Even from the outset, the poet questions the necessity of a wall - “Something there is that doesn’t love a wall.” Or, perhaps, he is not questioning the wall’s existence, but rather the forces, either natural or human, intent on its destruction. It may only be nature attempting to restore its own sense of order.
Something there is that doesn’t love a wall,
That sends the frozen-ground-swell under it,
And spills the upper boulders in the sun;
And makes gaps even two can pass abreast.
And then there is the human element. Frost would later confess that “we always have walls - have always had them. While some are being torn down, others are being built up. Whether you want ‘em or not you’ll always have ‘em.”
Oh, just another kind of outdoor game,
One on a side. It comes to little more.
The neighbor, on the other hand, does not share the poet’s whimsical response to the task the lies before them. The wall has been there longer than either of them. What has long served a purpose must be put in order and maintained; tradition over change even if no practical purpose is served. For the neighbor it is all very simple. “Good fences make good neighbors.” The poet questions this.
Before I built a wall I’d ask to know
What I was walling in or walling out,
And to whom I was like to give offense.
Something there is that doesn’t love a wall.
The neighbor’s reply is simple. “Good fences make good neighbors.”
In “The Cow in Apple Time,” a poem written around the same time as “Mending Wall,” the poet makes reference the Derry Farm’s single cow which demonstrated a marked propensity for running away, often escaping over the wall separating the Frost and Guay properties.
Something inspires the only cow of late
To make no more of a wall than an open gate,
And think no more of wall-builders than fools.
Yet the cow is not an issue in “Mending Wall” as the poet questions the wall’s necessity.
Why do they make good neighbors? Isn’t it
Where there are cows? But here there are no cows.
I guess ole Bessie found the grass greener somewhere on the other side.
The Derry farm fell into disrepair in the years following the Frost family’s move to England. When they returned to the United States in 1915 they settled in Franconia, in the White Mountains of northern New Hampshire, and later in South Shaftsbury, in southwestern Vermont. But their years in Derry were strong in their memories as Frost writes in “On the Sale of My Farm.”
It shall be no trespassing
If I come again some spring
In the grey disguise of years,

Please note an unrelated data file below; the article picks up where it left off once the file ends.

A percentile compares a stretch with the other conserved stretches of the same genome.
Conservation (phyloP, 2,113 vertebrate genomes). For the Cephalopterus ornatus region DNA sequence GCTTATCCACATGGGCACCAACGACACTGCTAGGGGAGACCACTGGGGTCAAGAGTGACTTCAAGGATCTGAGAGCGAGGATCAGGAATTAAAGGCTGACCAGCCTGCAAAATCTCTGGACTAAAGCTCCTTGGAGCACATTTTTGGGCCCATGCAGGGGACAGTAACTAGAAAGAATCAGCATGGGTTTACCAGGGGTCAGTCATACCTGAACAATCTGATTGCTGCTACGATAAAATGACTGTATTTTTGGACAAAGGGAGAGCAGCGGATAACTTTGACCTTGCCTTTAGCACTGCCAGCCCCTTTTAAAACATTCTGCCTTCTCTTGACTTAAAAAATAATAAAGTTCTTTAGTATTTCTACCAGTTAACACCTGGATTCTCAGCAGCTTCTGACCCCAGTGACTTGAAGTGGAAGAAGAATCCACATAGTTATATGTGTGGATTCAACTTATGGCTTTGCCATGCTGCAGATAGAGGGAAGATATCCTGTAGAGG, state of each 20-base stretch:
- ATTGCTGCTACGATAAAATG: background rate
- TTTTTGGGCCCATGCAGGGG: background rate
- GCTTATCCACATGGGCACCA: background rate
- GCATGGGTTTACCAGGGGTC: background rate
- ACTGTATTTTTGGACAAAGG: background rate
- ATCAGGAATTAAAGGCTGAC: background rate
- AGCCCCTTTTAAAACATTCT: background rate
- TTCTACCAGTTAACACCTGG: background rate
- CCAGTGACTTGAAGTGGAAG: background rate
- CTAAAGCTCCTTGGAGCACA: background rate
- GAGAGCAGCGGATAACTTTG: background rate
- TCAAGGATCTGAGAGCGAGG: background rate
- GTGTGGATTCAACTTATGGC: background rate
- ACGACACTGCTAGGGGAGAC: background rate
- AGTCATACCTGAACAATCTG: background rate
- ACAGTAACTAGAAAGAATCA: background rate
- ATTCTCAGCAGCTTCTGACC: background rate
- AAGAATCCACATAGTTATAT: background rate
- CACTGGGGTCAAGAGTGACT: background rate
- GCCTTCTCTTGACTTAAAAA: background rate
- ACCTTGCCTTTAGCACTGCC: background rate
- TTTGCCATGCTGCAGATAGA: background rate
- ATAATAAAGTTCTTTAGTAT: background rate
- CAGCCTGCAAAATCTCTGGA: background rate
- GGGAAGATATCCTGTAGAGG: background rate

Seeking ache of memory here.
His wife Elinor asked that her ashes be spread in Hyla Brook, and following her death in 1938, Frost returned to Derry to honor those wishes. But he found the farm in much disrepair and he could not bring himself to leave his beloved wife there, as he writes in “Directive” (1946).
There is a house that is no more a house
Upon a farm that is no more a farm
And in a town that is no more a town.
And Elinor’s beloved brook?
A brook that was the water of the house
Cold as a spring as yet so near its source,
Too lofty and original to rage.
Here are your waters and your watering place.
Drink and be whole again beyond confusion.
She is buried beside him in the cemetery behind the Old First Congressional parish church in Bennington, Vermont as are many of his children.
Frost returned to Derry again in the 1950s and 1960s only to find that the farm was now being used as an automobile graveyard known locally as “Frost Acres.” He sought to purchase the property to restore it to farmland, but he died in 1963 before anything could be arranged. The State of New Hampshire purchased the house and barn and 13 acres surrounding then, and in 1968 an additional 48 acres of adjoining parcels were purchased in an attempt to preserve and protect the original homestead. Restoration began in 1974 and today the Derry farm is a state historic site opened to the public.
We arrived at the Derry farm on a pleasant late spring morning. We had not been able to tour the place during our previous visit, and then it dawned on us that it was Memorial Day and our efforts might be thwarted once again. We parked our car and walked around to the front of the house just as the state ranger was raising Old Glory. We were in luck, and had the whole place to ourselves. After a very informative tour through the house and barn, and the hyphen that connects them, we walked the foot trail through a field of tall grass - gone is the apple orchard that once stood here. This old logger road was known as the Old South Road before the Frost family lived here. A few farmhouses were located along it but they were abandoned by the beginning of the 20th century and all that remains are a few crumbling cellar holes near Klein’s Hill on the far side of the brook and the stone wall that parallels it. Frost refers to these in “Ghost House.”
I dwell with a strangely aching heart
In that vanished abode there far apart
On that disused and forgotten road
That has no dust-bath now for the toad.
This trail eventually leads to a small bridge crossing the intermittent stream Frost referred to as Hyla Brook, so named for the tiny tree frogs that inhabit it the spring, when the waters are flowing, yet disappear with the water once summer arrives.
(And taken with it all the Hyla breed
That shouted in the mist a month ago,
Like ghost of sleigh bells in a ghost of
As we visit at the end of May the brook stills chuckles through the woods. Sweet ferns and skunk cabbage grow among the stands of white pine, beech and maples, and pine needles hush our footsteps as we wander through patches of sun and shadow along the brook to the low stone wall Frost and Guay put in order a century before.
It is no surprise that Robert Frost and his family found great solace wandering these woods surrounding their farm in Derry. It provided the poet a place where he could find the peace and solitude he required to reconnect with the natural world, a connection we find in so many of his earlier poems written at or inspired by his time on the farm. It was the place he dreamed of when he still lived among the factories down in Lawrence, Massachusetts, as evidenced in his poem “Reluctance” (1894).
Out through the fields and woods
And over the walls I have wended;
I have climbed the hills of view
And looked at he world, and descended;
I have come by the highway home,
And lo, it is ended.
NEXT WEEK: Ever Faithful and True: A Dog Named Sideways